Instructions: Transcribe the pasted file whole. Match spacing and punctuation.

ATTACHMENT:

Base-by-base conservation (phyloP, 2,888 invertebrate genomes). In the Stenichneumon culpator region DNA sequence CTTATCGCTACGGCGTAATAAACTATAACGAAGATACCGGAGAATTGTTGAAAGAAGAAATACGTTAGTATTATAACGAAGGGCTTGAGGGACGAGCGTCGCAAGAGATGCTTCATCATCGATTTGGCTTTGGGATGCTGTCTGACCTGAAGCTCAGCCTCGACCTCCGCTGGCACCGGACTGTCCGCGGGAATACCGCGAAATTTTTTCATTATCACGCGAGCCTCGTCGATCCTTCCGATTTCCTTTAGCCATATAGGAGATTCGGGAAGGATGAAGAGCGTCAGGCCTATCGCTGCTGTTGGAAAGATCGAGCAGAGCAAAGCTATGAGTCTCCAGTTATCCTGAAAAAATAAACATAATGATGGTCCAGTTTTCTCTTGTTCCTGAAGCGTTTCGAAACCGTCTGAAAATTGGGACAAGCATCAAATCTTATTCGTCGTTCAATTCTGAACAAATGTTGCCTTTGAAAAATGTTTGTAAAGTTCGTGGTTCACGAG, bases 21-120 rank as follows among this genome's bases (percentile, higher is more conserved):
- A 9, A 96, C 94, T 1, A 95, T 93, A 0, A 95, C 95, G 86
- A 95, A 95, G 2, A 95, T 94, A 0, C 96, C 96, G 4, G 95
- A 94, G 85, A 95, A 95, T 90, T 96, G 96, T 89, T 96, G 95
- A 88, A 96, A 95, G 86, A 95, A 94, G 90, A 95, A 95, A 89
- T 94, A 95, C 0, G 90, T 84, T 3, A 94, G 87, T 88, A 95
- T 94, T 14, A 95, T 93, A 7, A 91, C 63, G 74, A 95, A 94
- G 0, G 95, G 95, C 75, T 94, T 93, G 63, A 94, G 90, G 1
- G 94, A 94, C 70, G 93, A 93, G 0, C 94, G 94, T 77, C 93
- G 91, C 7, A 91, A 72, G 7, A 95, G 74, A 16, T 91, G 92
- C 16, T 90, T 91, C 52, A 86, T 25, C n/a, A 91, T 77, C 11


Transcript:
Base-by-base conservation (phyloP, 2,888 invertebrate genomes). In the Stenichneumon culpator region DNA sequence CTTATCGCTACGGCGTAATAAACTATAACGAAGATACCGGAGAATTGTTGAAAGAAGAAATACGTTAGTATTATAACGAAGGGCTTGAGGGACGAGCGTCGCAAGAGATGCTTCATCATCGATTTGGCTTTGGGATGCTGTCTGACCTGAAGCTCAGCCTCGACCTCCGCTGGCACCGGACTGTCCGCGGGAATACCGCGAAATTTTTTCATTATCACGCGAGCCTCGTCGATCCTTCCGATTTCCTTTAGCCATATAGGAGATTCGGGAAGGATGAAGAGCGTCAGGCCTATCGCTGCTGTTGGAAAGATCGAGCAGAGCAAAGCTATGAGTCTCCAGTTATCCTGAAAAAATAAACATAATGATGGTCCAGTTTTCTCTTGTTCCTGAAGCGTTTCGAAACCGTCTGAAAATTGGGACAAGCATCAAATCTTATTCGTCGTTCAATTCTGAACAAATGTTGCCTTTGAAAAATGTTTGTAAAGTTCGTGGTTCACGAG, bases 21-120 rank as follows among this genome's bases (percentile, higher is more conserved):
- A 9, A 96, C 94, T 1, A 95, T 93, A 0, A 95, C 95, G 86
- A 95, A 95, G 2, A 95, T 94, A 0, C 96, C 96, G 4, G 95
- A 94, G 85, A 95, A 95, T 90, T 96, G 96, T 89, T 96, G 95
- A 88, A 96, A 95, G 86, A 95, A 94, G 90, A 95, A 95, A 89
- T 94, A 95, C 0, G 90, T 84, T 3, A 94, G 87, T 88, A 95
- T 94, T 14, A 95, T 93, A 7, A 91, C 63, G 74, A 95, A 94
- G 0, G 95, G 95, C 75, T 94, T 93, G 63, A 94, G 90, G 1
- G 94, A 94, C 70, G 93, A 93, G 0, C 94, G 94, T 77, C 93
- G 91, C 7, A 91, A 72, G 7, A 95, G 74, A 16, T 91, G 92
- C 16, T 90, T 91, C 52, A 86, T 25, C n/a, A 91, T 77, C 11